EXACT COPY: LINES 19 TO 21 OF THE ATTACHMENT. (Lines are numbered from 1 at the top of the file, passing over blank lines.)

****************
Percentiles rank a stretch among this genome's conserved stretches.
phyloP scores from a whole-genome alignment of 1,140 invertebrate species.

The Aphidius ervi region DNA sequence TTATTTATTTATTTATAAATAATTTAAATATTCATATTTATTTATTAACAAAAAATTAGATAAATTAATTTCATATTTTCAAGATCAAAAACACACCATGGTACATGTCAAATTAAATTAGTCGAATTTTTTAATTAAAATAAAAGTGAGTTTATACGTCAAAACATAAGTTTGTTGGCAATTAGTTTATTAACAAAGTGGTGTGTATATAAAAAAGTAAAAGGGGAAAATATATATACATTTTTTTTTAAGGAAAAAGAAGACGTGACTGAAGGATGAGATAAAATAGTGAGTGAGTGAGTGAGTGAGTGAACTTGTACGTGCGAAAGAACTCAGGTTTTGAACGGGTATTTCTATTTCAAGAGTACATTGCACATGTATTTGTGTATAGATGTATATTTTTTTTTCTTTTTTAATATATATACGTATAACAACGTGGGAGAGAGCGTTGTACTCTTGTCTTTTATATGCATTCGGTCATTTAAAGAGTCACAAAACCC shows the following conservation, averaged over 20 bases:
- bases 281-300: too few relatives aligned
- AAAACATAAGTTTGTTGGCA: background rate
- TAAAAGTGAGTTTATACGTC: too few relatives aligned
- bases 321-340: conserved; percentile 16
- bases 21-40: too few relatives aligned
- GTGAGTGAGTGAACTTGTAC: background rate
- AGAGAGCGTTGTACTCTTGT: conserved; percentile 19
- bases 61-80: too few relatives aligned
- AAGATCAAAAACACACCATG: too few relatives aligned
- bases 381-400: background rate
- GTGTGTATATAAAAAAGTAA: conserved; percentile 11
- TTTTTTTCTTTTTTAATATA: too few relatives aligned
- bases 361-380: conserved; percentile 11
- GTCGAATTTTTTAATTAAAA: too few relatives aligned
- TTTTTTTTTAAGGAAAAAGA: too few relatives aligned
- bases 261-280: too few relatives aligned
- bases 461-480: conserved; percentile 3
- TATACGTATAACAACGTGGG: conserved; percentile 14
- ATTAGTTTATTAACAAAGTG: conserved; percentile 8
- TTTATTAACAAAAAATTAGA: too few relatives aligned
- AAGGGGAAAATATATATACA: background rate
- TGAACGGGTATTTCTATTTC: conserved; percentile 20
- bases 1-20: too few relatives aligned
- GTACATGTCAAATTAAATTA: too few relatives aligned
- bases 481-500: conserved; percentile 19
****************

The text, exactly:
- bases 261-280: too few relatives aligned
- bases 461-480: conserved; percentile 3
- TATACGTATAACAACGTGGG: conserved; percentile 14